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Moreland v. Bradshaw

June 7, 2006

SAMUEL MORELAND, PETITIONER,
v.
MARGARET BRADSHAW, WARDEN, RESPONDENT.



The opinion of the court was delivered by: District Judge Thomas M. Rose

Chief Magistrate Judge Michael R. Merz

ADDENDUM TO DECISION AND ORDER GRANTING IN PART AND DENYING IN PART PETITIONER'S MOTION FOR DISCOVERY

This capital habeas corpus case is before the Court on Respondent's Memorandum in Opposition to Petitioner's Motion for Leave to Conduct Discovery (Doc. No. 32). Because the Court's Order Granting in Party and Denying in Part Petitioner's Motion for Discovery was filed before Respondent had filed her Memorandum in Opposition, the Court will reconsider the Order in light of that Memorandum.

As Respondent points out, Petitioner has had an opportunity to develop the record in a state court evidentiary hearing on a petition for post-conviction relief. If there is evidence which Petitioner could have developed in that proceeding and which he failed to develop, he will be precluded from presenting that evidence to this Court without a showing of excusing cause and prejudice. Michael Williams v. Taylor, 529 U.S. 420, 120 S.Ct. 1479, 146 L.Ed. 2d 435 (2000); Keeney v. TamayoReyes, 504 U.S. 1, 112 S.Ct. 1715, 118 L.Ed. 2d 318 (1992).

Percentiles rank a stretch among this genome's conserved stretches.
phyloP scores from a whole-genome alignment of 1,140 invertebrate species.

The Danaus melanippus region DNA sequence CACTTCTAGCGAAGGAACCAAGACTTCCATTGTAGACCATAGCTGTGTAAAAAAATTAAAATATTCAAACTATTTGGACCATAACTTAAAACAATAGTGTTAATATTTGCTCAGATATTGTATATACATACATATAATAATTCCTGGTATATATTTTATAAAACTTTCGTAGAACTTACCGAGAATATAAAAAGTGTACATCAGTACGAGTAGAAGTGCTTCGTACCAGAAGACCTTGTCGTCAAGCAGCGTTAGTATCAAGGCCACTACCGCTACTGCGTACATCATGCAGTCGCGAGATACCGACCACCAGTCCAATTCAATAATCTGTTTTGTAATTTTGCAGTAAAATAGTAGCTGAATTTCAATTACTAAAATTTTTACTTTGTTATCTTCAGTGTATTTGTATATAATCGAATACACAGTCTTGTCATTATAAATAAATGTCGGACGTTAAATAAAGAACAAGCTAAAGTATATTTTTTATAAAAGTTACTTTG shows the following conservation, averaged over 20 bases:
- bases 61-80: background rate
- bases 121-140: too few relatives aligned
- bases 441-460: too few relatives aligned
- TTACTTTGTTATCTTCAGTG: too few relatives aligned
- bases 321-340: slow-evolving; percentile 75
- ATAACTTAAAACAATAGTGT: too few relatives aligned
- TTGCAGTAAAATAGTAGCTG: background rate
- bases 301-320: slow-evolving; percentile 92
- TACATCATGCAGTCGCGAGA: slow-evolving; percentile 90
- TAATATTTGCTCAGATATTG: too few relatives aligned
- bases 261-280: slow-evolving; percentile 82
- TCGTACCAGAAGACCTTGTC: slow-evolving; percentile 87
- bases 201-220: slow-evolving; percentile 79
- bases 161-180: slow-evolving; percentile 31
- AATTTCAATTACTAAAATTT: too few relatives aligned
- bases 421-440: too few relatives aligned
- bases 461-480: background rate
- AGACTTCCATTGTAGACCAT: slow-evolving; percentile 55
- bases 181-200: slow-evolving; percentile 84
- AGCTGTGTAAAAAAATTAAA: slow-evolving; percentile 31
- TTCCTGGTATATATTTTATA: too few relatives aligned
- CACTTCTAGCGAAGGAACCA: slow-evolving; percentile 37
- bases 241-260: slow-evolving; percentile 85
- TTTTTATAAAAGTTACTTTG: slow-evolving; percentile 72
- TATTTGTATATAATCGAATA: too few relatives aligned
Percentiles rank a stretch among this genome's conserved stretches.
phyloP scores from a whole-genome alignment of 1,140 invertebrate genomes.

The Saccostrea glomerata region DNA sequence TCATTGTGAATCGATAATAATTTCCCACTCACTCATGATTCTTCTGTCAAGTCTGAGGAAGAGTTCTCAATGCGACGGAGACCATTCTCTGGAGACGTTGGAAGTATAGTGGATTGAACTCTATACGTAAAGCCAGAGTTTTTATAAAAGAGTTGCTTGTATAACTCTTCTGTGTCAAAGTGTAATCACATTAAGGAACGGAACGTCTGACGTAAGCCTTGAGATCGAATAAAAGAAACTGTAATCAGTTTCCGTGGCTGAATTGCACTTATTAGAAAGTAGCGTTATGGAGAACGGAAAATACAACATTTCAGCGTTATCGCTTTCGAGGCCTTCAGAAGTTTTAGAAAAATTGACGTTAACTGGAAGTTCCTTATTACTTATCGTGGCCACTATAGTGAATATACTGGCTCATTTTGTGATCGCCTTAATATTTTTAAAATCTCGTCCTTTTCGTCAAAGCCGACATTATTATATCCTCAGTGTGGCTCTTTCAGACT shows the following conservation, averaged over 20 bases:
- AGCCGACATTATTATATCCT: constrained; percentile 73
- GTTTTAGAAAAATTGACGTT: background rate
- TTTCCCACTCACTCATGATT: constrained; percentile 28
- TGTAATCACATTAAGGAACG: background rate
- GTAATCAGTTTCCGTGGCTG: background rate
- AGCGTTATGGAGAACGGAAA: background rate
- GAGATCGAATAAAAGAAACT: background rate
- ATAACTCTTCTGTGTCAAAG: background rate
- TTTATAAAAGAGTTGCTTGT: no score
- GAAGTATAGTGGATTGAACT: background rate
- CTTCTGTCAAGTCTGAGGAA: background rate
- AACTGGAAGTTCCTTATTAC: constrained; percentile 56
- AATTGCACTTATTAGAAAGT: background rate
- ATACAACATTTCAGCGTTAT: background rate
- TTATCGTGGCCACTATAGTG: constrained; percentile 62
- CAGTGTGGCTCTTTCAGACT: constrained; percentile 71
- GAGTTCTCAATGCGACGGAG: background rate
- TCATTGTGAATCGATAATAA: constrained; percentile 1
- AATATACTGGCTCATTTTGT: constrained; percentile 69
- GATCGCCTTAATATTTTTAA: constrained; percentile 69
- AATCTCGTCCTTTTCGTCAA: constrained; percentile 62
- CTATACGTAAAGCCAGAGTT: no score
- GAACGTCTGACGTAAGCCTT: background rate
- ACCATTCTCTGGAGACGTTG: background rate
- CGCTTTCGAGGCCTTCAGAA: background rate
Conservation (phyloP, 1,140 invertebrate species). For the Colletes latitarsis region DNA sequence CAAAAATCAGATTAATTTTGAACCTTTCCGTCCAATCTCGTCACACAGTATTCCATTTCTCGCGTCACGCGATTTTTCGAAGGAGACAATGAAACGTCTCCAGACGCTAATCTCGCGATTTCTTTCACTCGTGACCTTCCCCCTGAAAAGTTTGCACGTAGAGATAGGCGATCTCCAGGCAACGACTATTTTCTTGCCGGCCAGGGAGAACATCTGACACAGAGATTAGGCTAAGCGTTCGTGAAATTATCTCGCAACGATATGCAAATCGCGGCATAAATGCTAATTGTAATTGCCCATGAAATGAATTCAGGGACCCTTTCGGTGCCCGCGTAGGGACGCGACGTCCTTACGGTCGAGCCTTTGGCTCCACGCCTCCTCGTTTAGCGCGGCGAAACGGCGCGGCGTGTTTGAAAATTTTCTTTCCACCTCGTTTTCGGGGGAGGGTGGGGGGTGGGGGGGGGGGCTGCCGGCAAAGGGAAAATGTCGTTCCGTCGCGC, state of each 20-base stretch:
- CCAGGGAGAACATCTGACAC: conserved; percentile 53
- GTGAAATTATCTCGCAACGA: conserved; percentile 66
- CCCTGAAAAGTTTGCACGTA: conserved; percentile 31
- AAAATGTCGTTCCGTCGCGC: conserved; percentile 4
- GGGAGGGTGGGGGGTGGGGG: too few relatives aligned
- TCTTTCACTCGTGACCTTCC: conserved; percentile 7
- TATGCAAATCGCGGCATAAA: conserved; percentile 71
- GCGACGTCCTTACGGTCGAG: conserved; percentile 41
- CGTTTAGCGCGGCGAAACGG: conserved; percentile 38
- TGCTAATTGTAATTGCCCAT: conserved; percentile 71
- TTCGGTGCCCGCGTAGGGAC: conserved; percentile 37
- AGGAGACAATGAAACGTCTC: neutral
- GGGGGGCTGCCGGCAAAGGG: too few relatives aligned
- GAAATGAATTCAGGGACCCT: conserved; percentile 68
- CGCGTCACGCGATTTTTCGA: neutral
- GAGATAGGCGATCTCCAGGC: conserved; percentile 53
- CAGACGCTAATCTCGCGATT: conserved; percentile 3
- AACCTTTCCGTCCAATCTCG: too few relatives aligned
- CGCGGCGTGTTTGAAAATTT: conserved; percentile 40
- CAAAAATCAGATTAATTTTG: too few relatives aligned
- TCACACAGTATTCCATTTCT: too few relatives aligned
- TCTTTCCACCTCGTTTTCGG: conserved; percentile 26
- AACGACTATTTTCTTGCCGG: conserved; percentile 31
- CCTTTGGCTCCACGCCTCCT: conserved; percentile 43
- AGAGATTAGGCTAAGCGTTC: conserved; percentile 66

While, as Respondent notes, Petitioner's trial counsel have already been examined with respect to his claims of ineffective assistance of counsel and it is not clear what additional information will be developed at deposition, the burden of conducting those depositions is not great and we cannot tell in advance that nothing useful will be developed. It has generally been this Court's practice to allow a Petitioner to depose his own counsel when a claim of ineffective assistance of trial counsel is made on the grounds those attorneys are in the best position to explain their own conduct and decisions. While Petitioner may be unable ultimately to satisfy the standards for ineffective assistance of counsel, Respondent has neither sought nor obtained summary judgment on those claims at this point in time.

A habeas petitioner is not required to show that a deposition is the least intrusive method of obtaining information from his prior counsel, although he will be required to show why any new information was not previously obtained.

With respect to his own medical records which Respondent asserts could be obtained without a discovery order, certainly the Court encourages informal investigation if the relevant records can be obtained and authenticated without formal process and use of such records as evidence in this proceeding remains subject to the Keeney standard.

In sum, the sought discovery may produce relevant evidence and is not unduly burdensome on any party*fn1 . Whether any evidence obtained is properly admitted will await decision on any motion for evidentiary hearing.

Michael R. Merz Chief United States ...


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